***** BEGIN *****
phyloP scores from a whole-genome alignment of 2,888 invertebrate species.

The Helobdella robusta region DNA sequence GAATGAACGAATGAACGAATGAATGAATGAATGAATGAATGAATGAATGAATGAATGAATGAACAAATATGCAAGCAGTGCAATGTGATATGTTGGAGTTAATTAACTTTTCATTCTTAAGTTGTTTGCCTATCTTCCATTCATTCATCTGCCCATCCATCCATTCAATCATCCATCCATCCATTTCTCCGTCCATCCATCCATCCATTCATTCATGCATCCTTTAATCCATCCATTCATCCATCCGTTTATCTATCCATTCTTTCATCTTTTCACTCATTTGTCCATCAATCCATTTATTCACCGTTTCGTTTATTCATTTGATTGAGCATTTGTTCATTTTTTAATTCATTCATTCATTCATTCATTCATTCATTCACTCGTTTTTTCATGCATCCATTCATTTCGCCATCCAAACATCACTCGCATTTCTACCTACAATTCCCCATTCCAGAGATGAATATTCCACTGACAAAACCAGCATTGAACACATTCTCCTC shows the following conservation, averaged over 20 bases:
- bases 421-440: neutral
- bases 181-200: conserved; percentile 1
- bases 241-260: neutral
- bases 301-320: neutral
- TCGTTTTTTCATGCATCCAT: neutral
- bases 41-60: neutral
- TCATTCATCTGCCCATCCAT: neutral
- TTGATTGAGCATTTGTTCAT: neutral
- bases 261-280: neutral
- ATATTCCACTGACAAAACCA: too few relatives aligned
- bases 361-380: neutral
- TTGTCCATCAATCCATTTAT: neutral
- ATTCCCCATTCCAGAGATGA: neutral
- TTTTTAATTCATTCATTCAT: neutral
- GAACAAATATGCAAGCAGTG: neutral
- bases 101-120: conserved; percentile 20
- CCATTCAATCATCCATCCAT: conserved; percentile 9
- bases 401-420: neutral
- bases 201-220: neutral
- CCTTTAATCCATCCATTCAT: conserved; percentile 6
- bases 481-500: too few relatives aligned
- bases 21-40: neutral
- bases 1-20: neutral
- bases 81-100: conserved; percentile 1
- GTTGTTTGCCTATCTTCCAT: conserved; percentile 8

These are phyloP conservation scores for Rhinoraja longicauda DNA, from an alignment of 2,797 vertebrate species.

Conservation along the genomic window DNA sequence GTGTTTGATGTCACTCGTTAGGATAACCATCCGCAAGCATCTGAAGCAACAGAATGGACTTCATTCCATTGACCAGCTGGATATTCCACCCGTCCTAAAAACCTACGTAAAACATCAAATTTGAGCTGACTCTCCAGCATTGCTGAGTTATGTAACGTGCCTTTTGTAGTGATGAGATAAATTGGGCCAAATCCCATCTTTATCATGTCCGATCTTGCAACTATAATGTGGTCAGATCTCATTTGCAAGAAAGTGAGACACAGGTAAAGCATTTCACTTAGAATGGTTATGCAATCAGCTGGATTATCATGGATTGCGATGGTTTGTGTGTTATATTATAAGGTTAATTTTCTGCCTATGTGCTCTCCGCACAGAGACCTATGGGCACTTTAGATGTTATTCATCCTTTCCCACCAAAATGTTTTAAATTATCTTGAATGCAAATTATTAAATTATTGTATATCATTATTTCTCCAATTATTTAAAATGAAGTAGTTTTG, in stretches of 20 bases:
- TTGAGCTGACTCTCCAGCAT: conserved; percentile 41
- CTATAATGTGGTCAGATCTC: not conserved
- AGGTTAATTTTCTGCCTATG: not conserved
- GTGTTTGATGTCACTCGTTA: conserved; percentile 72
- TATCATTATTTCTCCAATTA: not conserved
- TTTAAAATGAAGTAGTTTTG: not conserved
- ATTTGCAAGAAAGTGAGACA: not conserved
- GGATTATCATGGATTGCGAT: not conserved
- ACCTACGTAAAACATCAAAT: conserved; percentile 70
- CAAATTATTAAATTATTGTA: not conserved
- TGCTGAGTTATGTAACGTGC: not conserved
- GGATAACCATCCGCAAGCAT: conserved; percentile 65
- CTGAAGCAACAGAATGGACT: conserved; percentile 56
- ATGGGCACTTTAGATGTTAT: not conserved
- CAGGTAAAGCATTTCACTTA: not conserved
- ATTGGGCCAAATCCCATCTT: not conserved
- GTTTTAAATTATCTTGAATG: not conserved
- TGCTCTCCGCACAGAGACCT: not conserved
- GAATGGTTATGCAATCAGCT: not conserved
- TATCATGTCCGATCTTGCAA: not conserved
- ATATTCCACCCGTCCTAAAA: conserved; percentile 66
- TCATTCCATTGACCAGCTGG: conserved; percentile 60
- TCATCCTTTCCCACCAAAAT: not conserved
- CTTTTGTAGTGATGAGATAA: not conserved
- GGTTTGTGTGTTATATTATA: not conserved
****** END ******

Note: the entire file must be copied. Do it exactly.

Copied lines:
phyloP scores from a whole-genome alignment of 2,888 invertebrate species.

The Helobdella robusta region DNA sequence GAATGAACGAATGAACGAATGAATGAATGAATGAATGAATGAATGAATGAATGAATGAATGAACAAATATGCAAGCAGTGCAATGTGATATGTTGGAGTTAATTAACTTTTCATTCTTAAGTTGTTTGCCTATCTTCCATTCATTCATCTGCCCATCCATCCATTCAATCATCCATCCATCCATTTCTCCGTCCATCCATCCATCCATTCATTCATGCATCCTTTAATCCATCCATTCATCCATCCGTTTATCTATCCATTCTTTCATCTTTTCACTCATTTGTCCATCAATCCATTTATTCACCGTTTCGTTTATTCATTTGATTGAGCATTTGTTCATTTTTTAATTCATTCATTCATTCATTCATTCATTCATTCACTCGTTTTTTCATGCATCCATTCATTTCGCCATCCAAACATCACTCGCATTTCTACCTACAATTCCCCATTCCAGAGATGAATATTCCACTGACAAAACCAGCATTGAACACATTCTCCTC shows the following conservation, averaged over 20 bases:
- bases 421-440: neutral
- bases 181-200: conserved; percentile 1
- bases 241-260: neutral
- bases 301-320: neutral
- TCGTTTTTTCATGCATCCAT: neutral
- bases 41-60: neutral
- TCATTCATCTGCCCATCCAT: neutral
- TTGATTGAGCATTTGTTCAT: neutral
- bases 261-280: neutral
- ATATTCCACTGACAAAACCA: too few relatives aligned
- bases 361-380: neutral
- TTGTCCATCAATCCATTTAT: neutral
- ATTCCCCATTCCAGAGATGA: neutral
- TTTTTAATTCATTCATTCAT: neutral
- GAACAAATATGCAAGCAGTG: neutral
- bases 101-120: conserved; percentile 20
- CCATTCAATCATCCATCCAT: conserved; percentile 9
- bases 401-420: neutral
- bases 201-220: neutral
- CCTTTAATCCATCCATTCAT: conserved; percentile 6
- bases 481-500: too few relatives aligned
- bases 21-40: neutral
- bases 1-20: neutral
- bases 81-100: conserved; percentile 1
- GTTGTTTGCCTATCTTCCAT: conserved; percentile 8

These are phyloP conservation scores for Rhinoraja longicauda DNA, from an alignment of 2,797 vertebrate species.

Conservation along the genomic window DNA sequence GTGTTTGATGTCACTCGTTAGGATAACCATCCGCAAGCATCTGAAGCAACAGAATGGACTTCATTCCATTGACCAGCTGGATATTCCACCCGTCCTAAAAACCTACGTAAAACATCAAATTTGAGCTGACTCTCCAGCATTGCTGAGTTATGTAACGTGCCTTTTGTAGTGATGAGATAAATTGGGCCAAATCCCATCTTTATCATGTCCGATCTTGCAACTATAATGTGGTCAGATCTCATTTGCAAGAAAGTGAGACACAGGTAAAGCATTTCACTTAGAATGGTTATGCAATCAGCTGGATTATCATGGATTGCGATGGTTTGTGTGTTATATTATAAGGTTAATTTTCTGCCTATGTGCTCTCCGCACAGAGACCTATGGGCACTTTAGATGTTATTCATCCTTTCCCACCAAAATGTTTTAAATTATCTTGAATGCAAATTATTAAATTATTGTATATCATTATTTCTCCAATTATTTAAAATGAAGTAGTTTTG, in stretches of 20 bases:
- TTGAGCTGACTCTCCAGCAT: conserved; percentile 41
- CTATAATGTGGTCAGATCTC: not conserved
- AGGTTAATTTTCTGCCTATG: not conserved
- GTGTTTGATGTCACTCGTTA: conserved; percentile 72
- TATCATTATTTCTCCAATTA: not conserved
- TTTAAAATGAAGTAGTTTTG: not conserved
- ATTTGCAAGAAAGTGAGACA: not conserved
- GGATTATCATGGATTGCGAT: not conserved
- ACCTACGTAAAACATCAAAT: conserved; percentile 70
- CAAATTATTAAATTATTGTA: not conserved
- TGCTGAGTTATGTAACGTGC: not conserved
- GGATAACCATCCGCAAGCAT: conserved; percentile 65
- CTGAAGCAACAGAATGGACT: conserved; percentile 56
- ATGGGCACTTTAGATGTTAT: not conserved
- CAGGTAAAGCATTTCACTTA: not conserved
- ATTGGGCCAAATCCCATCTT: not conserved
- GTTTTAAATTATCTTGAATG: not conserved
- TGCTCTCCGCACAGAGACCT: not conserved
- GAATGGTTATGCAATCAGCT: not conserved
- TATCATGTCCGATCTTGCAA: not conserved
- ATATTCCACCCGTCCTAAAA: conserved; percentile 66
- TCATTCCATTGACCAGCTGG: conserved; percentile 60
- TCATCCTTTCCCACCAAAAT: not conserved
- CTTTTGTAGTGATGAGATAA: not conserved
- GGTTTGTGTGTTATATTATA: not conserved